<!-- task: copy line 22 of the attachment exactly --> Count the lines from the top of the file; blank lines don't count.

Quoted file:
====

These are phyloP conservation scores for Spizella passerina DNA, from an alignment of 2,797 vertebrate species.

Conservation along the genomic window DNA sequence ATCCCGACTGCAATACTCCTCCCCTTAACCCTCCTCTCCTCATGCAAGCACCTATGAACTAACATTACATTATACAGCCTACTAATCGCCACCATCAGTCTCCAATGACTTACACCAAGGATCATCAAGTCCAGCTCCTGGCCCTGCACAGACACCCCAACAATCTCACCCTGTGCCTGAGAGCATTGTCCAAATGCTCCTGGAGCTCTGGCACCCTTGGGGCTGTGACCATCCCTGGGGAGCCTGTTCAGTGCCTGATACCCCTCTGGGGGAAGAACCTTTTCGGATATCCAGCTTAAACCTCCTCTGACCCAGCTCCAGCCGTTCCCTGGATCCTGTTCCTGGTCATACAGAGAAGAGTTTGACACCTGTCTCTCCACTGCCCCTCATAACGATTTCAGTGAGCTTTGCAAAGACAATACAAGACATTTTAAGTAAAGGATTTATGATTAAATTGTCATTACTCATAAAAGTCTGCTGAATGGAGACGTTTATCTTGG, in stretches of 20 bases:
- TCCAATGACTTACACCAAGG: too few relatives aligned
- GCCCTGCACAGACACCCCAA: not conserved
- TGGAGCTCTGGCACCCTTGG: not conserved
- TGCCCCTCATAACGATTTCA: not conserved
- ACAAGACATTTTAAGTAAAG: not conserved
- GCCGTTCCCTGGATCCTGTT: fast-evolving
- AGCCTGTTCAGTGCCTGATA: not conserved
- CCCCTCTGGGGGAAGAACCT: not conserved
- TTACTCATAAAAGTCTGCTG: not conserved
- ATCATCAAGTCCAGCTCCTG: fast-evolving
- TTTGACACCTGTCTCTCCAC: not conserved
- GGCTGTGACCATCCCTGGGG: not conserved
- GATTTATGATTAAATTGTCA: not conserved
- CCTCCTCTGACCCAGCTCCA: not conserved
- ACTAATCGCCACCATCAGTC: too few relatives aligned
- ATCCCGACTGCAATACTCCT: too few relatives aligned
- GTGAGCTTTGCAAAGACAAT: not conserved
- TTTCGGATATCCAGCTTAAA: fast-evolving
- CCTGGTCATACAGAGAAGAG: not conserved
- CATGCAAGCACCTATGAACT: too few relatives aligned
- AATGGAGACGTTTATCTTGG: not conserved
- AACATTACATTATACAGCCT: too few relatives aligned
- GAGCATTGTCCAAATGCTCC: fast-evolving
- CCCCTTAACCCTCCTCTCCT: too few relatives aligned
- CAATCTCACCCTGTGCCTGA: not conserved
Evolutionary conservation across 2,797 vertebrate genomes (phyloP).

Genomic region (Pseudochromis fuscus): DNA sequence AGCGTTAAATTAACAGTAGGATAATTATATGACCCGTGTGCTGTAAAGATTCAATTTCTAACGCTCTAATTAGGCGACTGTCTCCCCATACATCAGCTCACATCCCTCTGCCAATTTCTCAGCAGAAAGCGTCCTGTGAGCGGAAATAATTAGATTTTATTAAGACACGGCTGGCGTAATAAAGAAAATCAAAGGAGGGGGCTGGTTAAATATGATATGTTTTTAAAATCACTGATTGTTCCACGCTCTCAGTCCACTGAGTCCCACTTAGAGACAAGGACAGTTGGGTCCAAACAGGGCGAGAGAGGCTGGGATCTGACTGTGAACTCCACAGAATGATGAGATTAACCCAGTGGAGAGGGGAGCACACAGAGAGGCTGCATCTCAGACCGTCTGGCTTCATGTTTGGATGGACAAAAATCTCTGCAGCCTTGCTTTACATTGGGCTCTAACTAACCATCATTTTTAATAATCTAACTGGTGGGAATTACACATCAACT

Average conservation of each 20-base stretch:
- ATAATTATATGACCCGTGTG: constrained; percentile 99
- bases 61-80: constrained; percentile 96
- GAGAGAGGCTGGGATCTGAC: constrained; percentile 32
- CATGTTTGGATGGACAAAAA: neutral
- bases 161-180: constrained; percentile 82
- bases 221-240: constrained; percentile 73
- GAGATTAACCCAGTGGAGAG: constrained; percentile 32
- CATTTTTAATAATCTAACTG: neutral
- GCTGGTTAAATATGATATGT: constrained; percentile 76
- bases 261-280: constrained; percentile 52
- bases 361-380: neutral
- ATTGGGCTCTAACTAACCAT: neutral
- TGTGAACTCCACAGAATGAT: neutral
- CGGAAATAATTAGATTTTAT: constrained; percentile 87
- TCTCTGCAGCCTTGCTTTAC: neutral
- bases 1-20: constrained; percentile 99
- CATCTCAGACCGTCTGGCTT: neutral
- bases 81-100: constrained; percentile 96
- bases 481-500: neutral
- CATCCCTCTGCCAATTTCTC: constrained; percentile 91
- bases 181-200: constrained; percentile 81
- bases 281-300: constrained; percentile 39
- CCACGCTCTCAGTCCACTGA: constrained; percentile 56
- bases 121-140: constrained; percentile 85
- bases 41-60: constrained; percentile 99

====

- CATGCAAGCACCTATGAACT: too few relatives aligned